Why is MySQL converting my NULLs to blanks?

A while ago I ran into an issue where some records were showing a blank value in a given column. This was a bit weird as a blank value had never been written to that column. After a bit of searching we found that we had a bug that had inadvertently been writing the occasional NULL value to that particular column though. So how did those NULLs get turned into blanks?

It turns out that MySQL can operate in different server modes. You can check your server mode by running one of the two commands below. Note that your server mode will be blank by default.

SHOW GLOBAL VARIABLES where Variable_name = 'sql_mode';
SHOW SESSION VARIABLES where Variable_name = 'sql_mode'

Now that we know about server modes we can talk about data type defaults. Basically, each MySQL column has an implicit default value assigned to it. Under certain circumstances this default value might be used instead of the value you were expecting.

As of MySQL 5.0.2, if a column definition includes no explicit DEFAULT value, MySQL determines the default value as follows:

If the column can take NULL as a value, the column is defined with an explicit DEFAULT NULL clause. This is the same as before 5.0.2.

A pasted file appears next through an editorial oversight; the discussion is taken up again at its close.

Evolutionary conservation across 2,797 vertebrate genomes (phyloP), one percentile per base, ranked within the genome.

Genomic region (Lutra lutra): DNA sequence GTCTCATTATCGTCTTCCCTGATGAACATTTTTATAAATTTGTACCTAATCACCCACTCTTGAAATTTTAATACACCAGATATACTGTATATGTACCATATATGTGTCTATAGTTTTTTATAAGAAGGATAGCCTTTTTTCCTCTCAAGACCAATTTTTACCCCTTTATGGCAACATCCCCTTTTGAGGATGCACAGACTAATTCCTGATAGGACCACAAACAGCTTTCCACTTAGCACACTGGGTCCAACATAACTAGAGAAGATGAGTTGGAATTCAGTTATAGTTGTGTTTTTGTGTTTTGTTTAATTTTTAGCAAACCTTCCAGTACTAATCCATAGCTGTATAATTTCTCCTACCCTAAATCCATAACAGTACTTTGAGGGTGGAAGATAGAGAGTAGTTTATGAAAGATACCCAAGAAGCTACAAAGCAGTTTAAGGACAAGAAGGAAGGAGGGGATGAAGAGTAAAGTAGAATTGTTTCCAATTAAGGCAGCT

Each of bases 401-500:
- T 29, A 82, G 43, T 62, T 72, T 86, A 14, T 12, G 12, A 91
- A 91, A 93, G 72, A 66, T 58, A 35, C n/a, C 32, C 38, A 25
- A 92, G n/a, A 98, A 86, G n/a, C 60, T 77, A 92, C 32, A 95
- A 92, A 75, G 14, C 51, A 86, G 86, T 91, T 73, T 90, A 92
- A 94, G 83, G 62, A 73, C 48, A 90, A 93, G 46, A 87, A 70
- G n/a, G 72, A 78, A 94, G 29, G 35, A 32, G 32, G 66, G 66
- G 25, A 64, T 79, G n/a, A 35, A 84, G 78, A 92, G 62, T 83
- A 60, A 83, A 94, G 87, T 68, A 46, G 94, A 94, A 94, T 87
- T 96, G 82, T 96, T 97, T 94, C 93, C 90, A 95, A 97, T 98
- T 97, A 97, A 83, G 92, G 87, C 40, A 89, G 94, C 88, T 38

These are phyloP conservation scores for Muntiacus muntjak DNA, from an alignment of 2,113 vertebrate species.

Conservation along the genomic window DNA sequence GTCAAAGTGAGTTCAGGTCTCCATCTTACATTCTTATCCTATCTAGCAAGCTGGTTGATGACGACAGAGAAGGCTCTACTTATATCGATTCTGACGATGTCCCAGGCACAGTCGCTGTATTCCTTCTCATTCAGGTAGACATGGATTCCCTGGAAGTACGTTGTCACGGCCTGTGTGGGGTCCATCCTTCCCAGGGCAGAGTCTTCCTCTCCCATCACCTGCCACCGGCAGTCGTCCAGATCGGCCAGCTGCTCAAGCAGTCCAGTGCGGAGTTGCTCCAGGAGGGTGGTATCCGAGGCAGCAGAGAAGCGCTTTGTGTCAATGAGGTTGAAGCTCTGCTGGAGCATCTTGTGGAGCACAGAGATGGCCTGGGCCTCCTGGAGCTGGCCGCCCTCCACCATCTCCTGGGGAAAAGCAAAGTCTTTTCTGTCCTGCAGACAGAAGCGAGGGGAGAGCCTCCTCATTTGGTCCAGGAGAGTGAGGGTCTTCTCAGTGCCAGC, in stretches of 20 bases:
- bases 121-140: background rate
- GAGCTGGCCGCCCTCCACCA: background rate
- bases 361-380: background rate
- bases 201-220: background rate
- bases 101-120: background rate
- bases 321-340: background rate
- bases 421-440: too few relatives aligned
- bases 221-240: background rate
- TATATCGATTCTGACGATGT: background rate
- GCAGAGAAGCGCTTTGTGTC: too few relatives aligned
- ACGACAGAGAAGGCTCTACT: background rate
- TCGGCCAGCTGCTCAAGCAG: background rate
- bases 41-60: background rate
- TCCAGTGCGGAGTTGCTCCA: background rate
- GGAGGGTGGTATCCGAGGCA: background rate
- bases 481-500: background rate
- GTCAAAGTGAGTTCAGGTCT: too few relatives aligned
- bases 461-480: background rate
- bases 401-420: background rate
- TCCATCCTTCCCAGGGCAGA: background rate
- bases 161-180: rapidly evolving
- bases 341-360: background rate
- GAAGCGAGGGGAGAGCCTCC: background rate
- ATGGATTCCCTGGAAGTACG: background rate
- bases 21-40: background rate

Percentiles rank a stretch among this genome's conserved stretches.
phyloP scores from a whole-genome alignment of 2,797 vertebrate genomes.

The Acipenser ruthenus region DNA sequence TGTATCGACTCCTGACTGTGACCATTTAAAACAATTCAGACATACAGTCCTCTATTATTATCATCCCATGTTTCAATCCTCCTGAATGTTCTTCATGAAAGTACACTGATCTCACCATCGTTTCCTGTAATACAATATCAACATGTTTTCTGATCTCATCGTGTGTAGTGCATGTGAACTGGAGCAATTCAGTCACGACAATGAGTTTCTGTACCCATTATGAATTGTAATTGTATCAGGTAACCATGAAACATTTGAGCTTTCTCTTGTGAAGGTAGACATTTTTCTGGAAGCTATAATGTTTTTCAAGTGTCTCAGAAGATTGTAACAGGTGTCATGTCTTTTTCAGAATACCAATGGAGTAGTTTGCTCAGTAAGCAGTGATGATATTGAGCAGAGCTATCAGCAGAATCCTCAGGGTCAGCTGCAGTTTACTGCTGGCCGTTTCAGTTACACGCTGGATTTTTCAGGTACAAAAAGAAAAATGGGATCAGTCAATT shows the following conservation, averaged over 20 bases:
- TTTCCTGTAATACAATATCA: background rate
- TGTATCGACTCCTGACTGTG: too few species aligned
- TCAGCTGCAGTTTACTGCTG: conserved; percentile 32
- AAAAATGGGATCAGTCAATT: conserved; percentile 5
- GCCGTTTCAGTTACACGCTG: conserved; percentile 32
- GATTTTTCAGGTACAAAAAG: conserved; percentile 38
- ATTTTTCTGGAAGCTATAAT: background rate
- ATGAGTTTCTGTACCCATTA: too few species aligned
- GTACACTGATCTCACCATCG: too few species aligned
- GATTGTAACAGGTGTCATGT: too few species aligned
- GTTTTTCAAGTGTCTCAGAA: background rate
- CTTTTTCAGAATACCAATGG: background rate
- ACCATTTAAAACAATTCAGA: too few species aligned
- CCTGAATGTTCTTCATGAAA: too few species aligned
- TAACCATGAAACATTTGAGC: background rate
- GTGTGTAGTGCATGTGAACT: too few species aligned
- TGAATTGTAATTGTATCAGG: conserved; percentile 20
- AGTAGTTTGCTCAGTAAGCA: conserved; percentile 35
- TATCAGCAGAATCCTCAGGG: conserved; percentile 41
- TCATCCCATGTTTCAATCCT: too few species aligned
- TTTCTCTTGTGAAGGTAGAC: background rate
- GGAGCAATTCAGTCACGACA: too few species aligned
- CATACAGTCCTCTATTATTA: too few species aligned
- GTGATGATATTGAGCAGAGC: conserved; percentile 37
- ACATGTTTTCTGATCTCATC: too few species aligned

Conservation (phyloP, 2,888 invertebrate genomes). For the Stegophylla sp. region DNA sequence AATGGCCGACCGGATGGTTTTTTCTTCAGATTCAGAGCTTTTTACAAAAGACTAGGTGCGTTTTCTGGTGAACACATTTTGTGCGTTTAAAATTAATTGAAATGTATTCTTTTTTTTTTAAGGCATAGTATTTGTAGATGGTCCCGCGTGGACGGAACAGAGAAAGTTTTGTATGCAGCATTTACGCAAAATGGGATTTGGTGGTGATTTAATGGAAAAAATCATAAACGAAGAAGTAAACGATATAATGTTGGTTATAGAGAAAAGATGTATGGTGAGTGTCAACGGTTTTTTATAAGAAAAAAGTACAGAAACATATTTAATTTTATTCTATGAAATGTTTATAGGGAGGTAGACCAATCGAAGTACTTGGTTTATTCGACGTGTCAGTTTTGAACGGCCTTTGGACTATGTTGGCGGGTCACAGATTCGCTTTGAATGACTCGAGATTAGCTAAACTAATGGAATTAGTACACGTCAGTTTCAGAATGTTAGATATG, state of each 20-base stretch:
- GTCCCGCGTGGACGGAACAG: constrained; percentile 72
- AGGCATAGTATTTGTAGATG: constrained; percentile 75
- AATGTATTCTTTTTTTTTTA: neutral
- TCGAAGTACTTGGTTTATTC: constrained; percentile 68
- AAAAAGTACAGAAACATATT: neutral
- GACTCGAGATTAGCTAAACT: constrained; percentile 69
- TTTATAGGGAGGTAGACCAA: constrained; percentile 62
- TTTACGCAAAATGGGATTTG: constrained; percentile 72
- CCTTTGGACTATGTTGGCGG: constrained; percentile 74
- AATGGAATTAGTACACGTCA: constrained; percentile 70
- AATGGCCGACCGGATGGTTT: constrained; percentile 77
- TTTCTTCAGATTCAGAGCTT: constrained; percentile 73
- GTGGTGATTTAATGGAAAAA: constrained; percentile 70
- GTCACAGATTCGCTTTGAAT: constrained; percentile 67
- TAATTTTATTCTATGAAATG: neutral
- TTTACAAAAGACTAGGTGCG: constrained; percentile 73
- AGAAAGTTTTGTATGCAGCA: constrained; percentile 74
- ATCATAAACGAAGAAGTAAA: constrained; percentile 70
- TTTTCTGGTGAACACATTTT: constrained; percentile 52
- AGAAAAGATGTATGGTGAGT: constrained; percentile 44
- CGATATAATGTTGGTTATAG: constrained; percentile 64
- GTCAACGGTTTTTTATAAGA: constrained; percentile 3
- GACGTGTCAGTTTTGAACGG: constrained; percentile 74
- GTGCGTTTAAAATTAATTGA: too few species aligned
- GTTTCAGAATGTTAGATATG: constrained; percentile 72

If the column cannot take NULL as the value, MySQL defines the column with no explicit DEFAULT clause. Exception: If the column is defined as part of a PRIMARY KEY but not explicitly as NOT NULL, MySQL creates it as a NOT NULL column (because PRIMARY KEY columns must be NOT NULL), but also assigns it a DEFAULT clause using the implicit default value. To prevent this, include an explicit NOT NULL in the definition of any PRIMARY KEY column.

For data entry into a NOT NULL column that has no explicit DEFAULT clause, if an INSERT or REPLACE statement includes no value for the column, or an UPDATE statement sets the column to NULL, MySQL handles the column according to the SQL mode in effect at the time:

  • If strict SQL mode is enabled, an error occurs for transactional tables and the statement is rolled back. For nontransactional tables, an error occurs, but if this happens for the second or subsequent row of a multiple-row statement, the preceding rows will have been inserted.
  • If strict mode is not enabled, MySQL sets the column to the implicit default value for the column data type.

We found that our code was sometimes writing NULLs to a NOT NULL column on a server that was not running in strict mode. This in turn caused our NULLs to silently get changed to blanks as this was the column default value. Mystery solved.